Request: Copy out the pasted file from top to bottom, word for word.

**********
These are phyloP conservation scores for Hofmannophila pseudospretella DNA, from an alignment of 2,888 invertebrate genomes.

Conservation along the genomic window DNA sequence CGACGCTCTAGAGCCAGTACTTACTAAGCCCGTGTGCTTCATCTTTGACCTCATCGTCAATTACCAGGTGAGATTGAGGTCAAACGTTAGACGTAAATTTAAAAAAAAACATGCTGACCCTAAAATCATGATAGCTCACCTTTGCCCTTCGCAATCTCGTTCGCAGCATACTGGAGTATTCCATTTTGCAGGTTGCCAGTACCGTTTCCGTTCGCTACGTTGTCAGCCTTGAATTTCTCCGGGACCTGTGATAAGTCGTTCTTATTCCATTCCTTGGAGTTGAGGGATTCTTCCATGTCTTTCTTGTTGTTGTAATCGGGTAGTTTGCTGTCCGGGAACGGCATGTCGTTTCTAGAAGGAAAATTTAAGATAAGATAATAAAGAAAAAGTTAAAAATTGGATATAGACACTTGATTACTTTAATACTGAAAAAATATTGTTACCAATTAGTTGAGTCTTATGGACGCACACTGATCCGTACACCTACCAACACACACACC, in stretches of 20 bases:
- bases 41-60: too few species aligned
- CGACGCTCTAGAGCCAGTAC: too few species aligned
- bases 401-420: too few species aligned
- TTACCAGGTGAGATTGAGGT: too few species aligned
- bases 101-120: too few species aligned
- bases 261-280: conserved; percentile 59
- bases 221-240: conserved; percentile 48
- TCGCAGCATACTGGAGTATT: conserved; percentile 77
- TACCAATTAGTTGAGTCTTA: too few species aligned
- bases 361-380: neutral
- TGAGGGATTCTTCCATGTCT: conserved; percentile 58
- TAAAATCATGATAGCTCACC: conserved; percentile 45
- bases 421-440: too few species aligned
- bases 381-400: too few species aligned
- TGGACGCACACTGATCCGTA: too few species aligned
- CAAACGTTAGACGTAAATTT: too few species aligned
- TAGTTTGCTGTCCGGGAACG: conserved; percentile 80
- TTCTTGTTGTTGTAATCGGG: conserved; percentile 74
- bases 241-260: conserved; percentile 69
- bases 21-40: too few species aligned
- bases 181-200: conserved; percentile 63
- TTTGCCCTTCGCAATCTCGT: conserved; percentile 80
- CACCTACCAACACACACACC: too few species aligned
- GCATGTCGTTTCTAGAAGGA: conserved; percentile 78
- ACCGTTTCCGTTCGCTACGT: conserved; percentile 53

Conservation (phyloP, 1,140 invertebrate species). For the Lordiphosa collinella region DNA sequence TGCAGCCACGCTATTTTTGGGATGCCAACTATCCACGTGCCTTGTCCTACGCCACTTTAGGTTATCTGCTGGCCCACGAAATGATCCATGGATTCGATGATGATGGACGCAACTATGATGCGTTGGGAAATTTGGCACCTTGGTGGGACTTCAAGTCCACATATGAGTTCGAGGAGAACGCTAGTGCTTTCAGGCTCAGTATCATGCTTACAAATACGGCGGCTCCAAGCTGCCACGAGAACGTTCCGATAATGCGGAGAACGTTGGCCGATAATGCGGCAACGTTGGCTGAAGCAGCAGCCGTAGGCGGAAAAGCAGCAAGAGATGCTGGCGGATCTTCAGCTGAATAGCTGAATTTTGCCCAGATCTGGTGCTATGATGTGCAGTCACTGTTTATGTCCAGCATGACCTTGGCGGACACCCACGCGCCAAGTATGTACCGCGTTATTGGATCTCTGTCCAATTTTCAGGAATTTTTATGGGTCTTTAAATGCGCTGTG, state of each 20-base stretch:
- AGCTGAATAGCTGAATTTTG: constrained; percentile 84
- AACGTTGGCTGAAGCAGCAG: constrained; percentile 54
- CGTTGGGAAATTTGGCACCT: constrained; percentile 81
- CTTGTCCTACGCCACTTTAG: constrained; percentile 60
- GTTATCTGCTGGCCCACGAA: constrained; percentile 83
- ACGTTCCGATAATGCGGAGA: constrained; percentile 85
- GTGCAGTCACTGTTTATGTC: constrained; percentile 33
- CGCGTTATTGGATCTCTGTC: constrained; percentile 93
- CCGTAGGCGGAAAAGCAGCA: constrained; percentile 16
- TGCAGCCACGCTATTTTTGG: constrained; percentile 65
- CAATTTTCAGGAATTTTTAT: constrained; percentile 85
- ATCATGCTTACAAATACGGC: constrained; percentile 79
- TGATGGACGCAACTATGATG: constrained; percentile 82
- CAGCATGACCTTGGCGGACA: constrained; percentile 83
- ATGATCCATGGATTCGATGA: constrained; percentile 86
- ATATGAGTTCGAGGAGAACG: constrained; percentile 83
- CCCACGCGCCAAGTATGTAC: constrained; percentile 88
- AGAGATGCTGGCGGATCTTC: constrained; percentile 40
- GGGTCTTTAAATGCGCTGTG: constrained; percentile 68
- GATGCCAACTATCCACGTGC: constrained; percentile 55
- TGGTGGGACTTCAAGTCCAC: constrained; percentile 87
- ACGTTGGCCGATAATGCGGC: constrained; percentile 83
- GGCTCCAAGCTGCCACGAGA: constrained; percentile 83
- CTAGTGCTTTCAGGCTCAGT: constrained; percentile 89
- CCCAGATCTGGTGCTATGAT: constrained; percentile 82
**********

These are phyloP conservation scores for Hofmannophila pseudospretella DNA, from an alignment of 2,888 invertebrate genomes.

Conservation along the genomic window DNA sequence CGACGCTCTAGAGCCAGTACTTACTAAGCCCGTGTGCTTCATCTTTGACCTCATCGTCAATTACCAGGTGAGATTGAGGTCAAACGTTAGACGTAAATTTAAAAAAAAACATGCTGACCCTAAAATCATGATAGCTCACCTTTGCCCTTCGCAATCTCGTTCGCAGCATACTGGAGTATTCCATTTTGCAGGTTGCCAGTACCGTTTCCGTTCGCTACGTTGTCAGCCTTGAATTTCTCCGGGACCTGTGATAAGTCGTTCTTATTCCATTCCTTGGAGTTGAGGGATTCTTCCATGTCTTTCTTGTTGTTGTAATCGGGTAGTTTGCTGTCCGGGAACGGCATGTCGTTTCTAGAAGGAAAATTTAAGATAAGATAATAAAGAAAAAGTTAAAAATTGGATATAGACACTTGATTACTTTAATACTGAAAAAATATTGTTACCAATTAGTTGAGTCTTATGGACGCACACTGATCCGTACACCTACCAACACACACACC, in stretches of 20 bases:
- bases 41-60: too few species aligned
- CGACGCTCTAGAGCCAGTAC: too few species aligned
- bases 401-420: too few species aligned
- TTACCAGGTGAGATTGAGGT: too few species aligned
- bases 101-120: too few species aligned
- bases 261-280: conserved; percentile 59
- bases 221-240: conserved; percentile 48
- TCGCAGCATACTGGAGTATT: conserved; percentile 77
- TACCAATTAGTTGAGTCTTA: too few species aligned
- bases 361-380: neutral
- TGAGGGATTCTTCCATGTCT: conserved; percentile 58
- TAAAATCATGATAGCTCACC: conserved; percentile 45
- bases 421-440: too few species aligned
- bases 381-400: too few species aligned
- TGGACGCACACTGATCCGTA: too few species aligned
- CAAACGTTAGACGTAAATTT: too few species aligned
- TAGTTTGCTGTCCGGGAACG: conserved; percentile 80
- TTCTTGTTGTTGTAATCGGG: conserved; percentile 74
- bases 241-260: conserved; percentile 69
- bases 21-40: too few species aligned
- bases 181-200: conserved; percentile 63
- TTTGCCCTTCGCAATCTCGT: conserved; percentile 80
- CACCTACCAACACACACACC: too few species aligned
- GCATGTCGTTTCTAGAAGGA: conserved; percentile 78
- ACCGTTTCCGTTCGCTACGT: conserved; percentile 53

Conservation (phyloP, 1,140 invertebrate species). For the Lordiphosa collinella region DNA sequence TGCAGCCACGCTATTTTTGGGATGCCAACTATCCACGTGCCTTGTCCTACGCCACTTTAGGTTATCTGCTGGCCCACGAAATGATCCATGGATTCGATGATGATGGACGCAACTATGATGCGTTGGGAAATTTGGCACCTTGGTGGGACTTCAAGTCCACATATGAGTTCGAGGAGAACGCTAGTGCTTTCAGGCTCAGTATCATGCTTACAAATACGGCGGCTCCAAGCTGCCACGAGAACGTTCCGATAATGCGGAGAACGTTGGCCGATAATGCGGCAACGTTGGCTGAAGCAGCAGCCGTAGGCGGAAAAGCAGCAAGAGATGCTGGCGGATCTTCAGCTGAATAGCTGAATTTTGCCCAGATCTGGTGCTATGATGTGCAGTCACTGTTTATGTCCAGCATGACCTTGGCGGACACCCACGCGCCAAGTATGTACCGCGTTATTGGATCTCTGTCCAATTTTCAGGAATTTTTATGGGTCTTTAAATGCGCTGTG, state of each 20-base stretch:
- AGCTGAATAGCTGAATTTTG: constrained; percentile 84
- AACGTTGGCTGAAGCAGCAG: constrained; percentile 54
- CGTTGGGAAATTTGGCACCT: constrained; percentile 81
- CTTGTCCTACGCCACTTTAG: constrained; percentile 60
- GTTATCTGCTGGCCCACGAA: constrained; percentile 83
- ACGTTCCGATAATGCGGAGA: constrained; percentile 85
- GTGCAGTCACTGTTTATGTC: constrained; percentile 33
- CGCGTTATTGGATCTCTGTC: constrained; percentile 93
- CCGTAGGCGGAAAAGCAGCA: constrained; percentile 16
- TGCAGCCACGCTATTTTTGG: constrained; percentile 65
- CAATTTTCAGGAATTTTTAT: constrained; percentile 85
- ATCATGCTTACAAATACGGC: constrained; percentile 79
- TGATGGACGCAACTATGATG: constrained; percentile 82
- CAGCATGACCTTGGCGGACA: constrained; percentile 83
- ATGATCCATGGATTCGATGA: constrained; percentile 86
- ATATGAGTTCGAGGAGAACG: constrained; percentile 83
- CCCACGCGCCAAGTATGTAC: constrained; percentile 88
- AGAGATGCTGGCGGATCTTC: constrained; percentile 40
- GGGTCTTTAAATGCGCTGTG: constrained; percentile 68
- GATGCCAACTATCCACGTGC: constrained; percentile 55
- TGGTGGGACTTCAAGTCCAC: constrained; percentile 87
- ACGTTGGCCGATAATGCGGC: constrained; percentile 83
- GGCTCCAAGCTGCCACGAGA: constrained; percentile 83
- CTAGTGCTTTCAGGCTCAGT: constrained; percentile 89
- CCCAGATCTGGTGCTATGAT: constrained; percentile 82